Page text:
The FAO task involved three data sets, all in OWL:
The mapping expected between AGROVOC and ASFA is therefore to be expected at the class level, since both model entries of the thesaurus as classes, but AGROVOC also adds instances to these classes. For the same reason, the mapping between AGROVOC and the fisheries ontologies is expected to be at the instance level, so is the mapping between the fisheries ontologies.
However, no strict instructions were given to participants about the exact type of mapping expected, as one of the goal of the experiments was to find how automatic systems can deal with a real-life situation, when the ontologies given are designed according to different models and have little or no documentation.
The alignment between AGROVOC and ASFA is called agrafsa, the alignment between AGROVOC and RTMS data is called agrorgbio, while the alignment between RTMS data and RTMS data is called fishbio.
The equivalence mappings requested to be found for the subtrack agrafsa and agrorgbio subtrack are plausible, given the similar nature of the two resources (thesauri used for human indexing, with overlap in the domain covered). In the case of the fishbio subtrack this is not true, as the two ontologies involved are about two domains that are disjoint, although related, i.e., commodities and fish species. The relation between the two domains is given from the fact that a specific species (or more than one) are the primary source of the goods sold, i.e. the commodity. Their relation then is not an equivalence relation but can rather be seen as an object property with domain and range sitting in different ontologies.
The intent of this subtrack is then to explore the possibility of using the machinery available for inferring equivalence mapping to non conventional cases.
All participants but one, Aroma, returned equivalence mapping only. The non-equivalence correspondences of Aroma were ignored.
A reference alignment was obtained by randomly selecting a fixed number of correspondences from each system and then pooling together. This provided a sample alignment A0.
This sample alignment was evaluated by FAO experts for correctness. This provided a partial reference alignment R0. We had two assessors: one specialized in thesauri and daily working with AGROVOC (assessing the alignments of the track ``agrafsa'') and one specialized in fisheries data (assessing subtracks agrorgbio and fishbio). Given the diffences between the ontologies considered, some transformation had to be made in order to present data to the assessors in a user-friendly manner. So, in the case of AGROVOC, evaluators were given the English labels together with all the UF available.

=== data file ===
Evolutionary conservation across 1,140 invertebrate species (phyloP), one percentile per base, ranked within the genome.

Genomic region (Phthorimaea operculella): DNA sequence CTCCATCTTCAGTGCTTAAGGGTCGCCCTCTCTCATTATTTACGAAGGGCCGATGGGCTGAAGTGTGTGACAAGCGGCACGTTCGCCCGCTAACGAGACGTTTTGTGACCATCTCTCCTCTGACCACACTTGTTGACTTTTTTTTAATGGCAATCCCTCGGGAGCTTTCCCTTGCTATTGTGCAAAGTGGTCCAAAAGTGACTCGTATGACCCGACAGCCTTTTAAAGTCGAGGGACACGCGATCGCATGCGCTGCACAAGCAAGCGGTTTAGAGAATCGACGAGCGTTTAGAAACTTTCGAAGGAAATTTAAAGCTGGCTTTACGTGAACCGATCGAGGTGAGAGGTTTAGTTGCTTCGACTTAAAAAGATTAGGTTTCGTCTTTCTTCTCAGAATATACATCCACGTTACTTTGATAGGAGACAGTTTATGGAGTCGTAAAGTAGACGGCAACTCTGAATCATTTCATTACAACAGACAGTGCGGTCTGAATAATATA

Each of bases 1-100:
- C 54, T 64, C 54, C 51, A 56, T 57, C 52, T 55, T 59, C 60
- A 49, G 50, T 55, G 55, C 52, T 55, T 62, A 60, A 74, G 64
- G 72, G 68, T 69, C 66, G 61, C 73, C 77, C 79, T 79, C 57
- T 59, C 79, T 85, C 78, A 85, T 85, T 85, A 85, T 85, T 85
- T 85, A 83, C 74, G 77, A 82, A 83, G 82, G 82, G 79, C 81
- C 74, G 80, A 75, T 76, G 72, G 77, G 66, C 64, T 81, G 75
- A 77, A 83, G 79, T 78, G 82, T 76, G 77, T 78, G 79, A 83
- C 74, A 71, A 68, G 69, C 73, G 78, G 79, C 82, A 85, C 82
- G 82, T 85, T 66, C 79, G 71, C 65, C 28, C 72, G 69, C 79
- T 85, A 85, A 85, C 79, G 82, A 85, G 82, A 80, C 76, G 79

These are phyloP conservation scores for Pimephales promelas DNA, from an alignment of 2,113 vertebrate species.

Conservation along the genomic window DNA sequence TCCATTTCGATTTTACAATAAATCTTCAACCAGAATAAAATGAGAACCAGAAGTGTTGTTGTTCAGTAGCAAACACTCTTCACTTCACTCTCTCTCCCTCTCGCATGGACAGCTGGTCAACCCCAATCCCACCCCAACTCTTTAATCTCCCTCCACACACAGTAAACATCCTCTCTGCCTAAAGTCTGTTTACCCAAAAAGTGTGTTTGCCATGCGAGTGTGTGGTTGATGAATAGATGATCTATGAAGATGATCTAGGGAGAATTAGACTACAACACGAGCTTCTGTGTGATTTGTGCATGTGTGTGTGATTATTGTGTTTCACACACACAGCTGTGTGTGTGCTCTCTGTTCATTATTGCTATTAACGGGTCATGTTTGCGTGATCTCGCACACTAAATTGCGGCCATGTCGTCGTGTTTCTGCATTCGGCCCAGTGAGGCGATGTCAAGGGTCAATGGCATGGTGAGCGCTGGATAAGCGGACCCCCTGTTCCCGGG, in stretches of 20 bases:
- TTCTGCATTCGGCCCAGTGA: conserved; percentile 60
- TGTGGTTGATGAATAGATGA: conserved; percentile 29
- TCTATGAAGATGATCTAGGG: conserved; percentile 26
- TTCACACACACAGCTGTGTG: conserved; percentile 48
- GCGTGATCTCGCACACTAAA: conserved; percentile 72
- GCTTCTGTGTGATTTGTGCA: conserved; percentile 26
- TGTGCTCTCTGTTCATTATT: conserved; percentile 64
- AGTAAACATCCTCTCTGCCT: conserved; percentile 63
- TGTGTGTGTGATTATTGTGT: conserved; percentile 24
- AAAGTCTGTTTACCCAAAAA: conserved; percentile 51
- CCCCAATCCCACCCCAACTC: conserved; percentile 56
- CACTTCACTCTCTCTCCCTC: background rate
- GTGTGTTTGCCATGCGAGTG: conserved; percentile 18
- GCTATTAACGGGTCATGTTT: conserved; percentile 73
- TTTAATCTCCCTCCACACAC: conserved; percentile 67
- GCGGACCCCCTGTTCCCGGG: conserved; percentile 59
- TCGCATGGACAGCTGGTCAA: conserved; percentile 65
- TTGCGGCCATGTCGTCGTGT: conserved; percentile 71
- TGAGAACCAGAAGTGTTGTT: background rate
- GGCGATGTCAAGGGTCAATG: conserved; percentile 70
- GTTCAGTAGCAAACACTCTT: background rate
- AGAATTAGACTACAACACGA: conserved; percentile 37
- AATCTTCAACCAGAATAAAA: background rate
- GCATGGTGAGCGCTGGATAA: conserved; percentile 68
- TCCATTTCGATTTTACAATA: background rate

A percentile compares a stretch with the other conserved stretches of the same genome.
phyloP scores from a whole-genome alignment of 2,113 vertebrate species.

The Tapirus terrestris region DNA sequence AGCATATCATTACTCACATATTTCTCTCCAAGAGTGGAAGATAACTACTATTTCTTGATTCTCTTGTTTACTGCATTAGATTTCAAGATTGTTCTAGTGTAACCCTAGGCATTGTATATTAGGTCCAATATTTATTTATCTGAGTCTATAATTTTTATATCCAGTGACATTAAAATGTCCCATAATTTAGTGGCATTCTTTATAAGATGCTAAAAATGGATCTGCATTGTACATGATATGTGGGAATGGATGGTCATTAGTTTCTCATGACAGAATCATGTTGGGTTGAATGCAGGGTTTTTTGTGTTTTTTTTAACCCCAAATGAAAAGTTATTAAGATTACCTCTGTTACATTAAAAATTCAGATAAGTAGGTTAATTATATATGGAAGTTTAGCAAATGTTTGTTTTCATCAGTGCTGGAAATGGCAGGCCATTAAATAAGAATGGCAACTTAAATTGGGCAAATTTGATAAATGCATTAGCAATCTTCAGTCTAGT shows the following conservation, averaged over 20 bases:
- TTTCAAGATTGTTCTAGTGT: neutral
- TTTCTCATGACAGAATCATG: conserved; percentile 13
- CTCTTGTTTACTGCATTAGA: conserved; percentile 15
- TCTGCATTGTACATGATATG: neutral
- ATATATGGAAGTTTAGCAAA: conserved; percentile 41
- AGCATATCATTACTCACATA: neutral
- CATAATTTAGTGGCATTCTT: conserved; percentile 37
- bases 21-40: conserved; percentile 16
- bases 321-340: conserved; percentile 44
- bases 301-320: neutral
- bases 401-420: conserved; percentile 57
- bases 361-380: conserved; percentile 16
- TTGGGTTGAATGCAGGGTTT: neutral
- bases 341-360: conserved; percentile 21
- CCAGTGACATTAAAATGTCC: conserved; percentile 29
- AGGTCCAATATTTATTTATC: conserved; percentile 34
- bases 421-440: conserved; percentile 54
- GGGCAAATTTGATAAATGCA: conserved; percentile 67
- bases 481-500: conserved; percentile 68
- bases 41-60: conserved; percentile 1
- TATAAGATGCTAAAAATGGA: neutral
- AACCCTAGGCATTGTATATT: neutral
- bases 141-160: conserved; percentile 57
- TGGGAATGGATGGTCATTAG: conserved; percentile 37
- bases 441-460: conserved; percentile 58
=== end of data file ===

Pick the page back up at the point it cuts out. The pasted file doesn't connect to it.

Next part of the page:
The size of samples taken for evaluation are as follows:
|dataset||tot retrieved (A*)||evaluated (A0)||correct (R0)||A0/A*||R0/A0|
After manual evaluation was over, we realized that some participants did not use the correct URI in the agrafsa dataset, so some mappings were considered as different even though they were actually the same. However, this happened only in very few cases.
For each system, precision was computed on the basis of the subset of alignments that were manually assessed, i.e., A∩A0. Hence,
The same was considered for recall which was computed with respect to the total number of correct alignment per subtrack, as assessed by the human assessors. Hence,
We call these two measures relative precision and recall because they are relative to the sample that has been extracted.
Table 2 summarizes the precision and (relative) recall values of all systems, by subtrack. The third column reports the total number of mappings returned by each system, per each subtrack. All non-equivalence mappings were discarded, but this only happened for one systems (aroma). The fourth column reports the number of alignments from the system that were evaluated, while the fifth column reports the number of correct alignments as judged by the assessors. Finally, the sixth and seventh columns reports the values of relative precision and recall computed as described above. The star next to the alignment system marks the systems that alignmed proprties.
|subtrack||tot retrieved||tot evaluated||tot correct||RPrecision||RRecall|
From DSSim and RiMOM results, it seems that fishbio is the more difficult task in terms of precision and agrafsa the more difficult in terms of recall (for most of the systems).
It is really difficult to compare systems at this stage but it seems that RiMOM is the one which provided the best results. However, the results comparable with that of others.
The sampling method that has been used is certainly not perfect. In particular, it did not permitted to evaluate two systems which returned few results (ASMOV and MapPSO) as well as most of Aroma. However, the results returned by these system were not likely to provide good recall results. This is related to the next remark however.
The lack of instructions, and the particular character of the testset, clearly puzzled the participants and their systems. In consequence, the results may not be as good as a very polished test with easily comparable data sets. This provides a honest insight of what these systems would do when confronted with these ontologies on the web. In that respects, the results are not bad.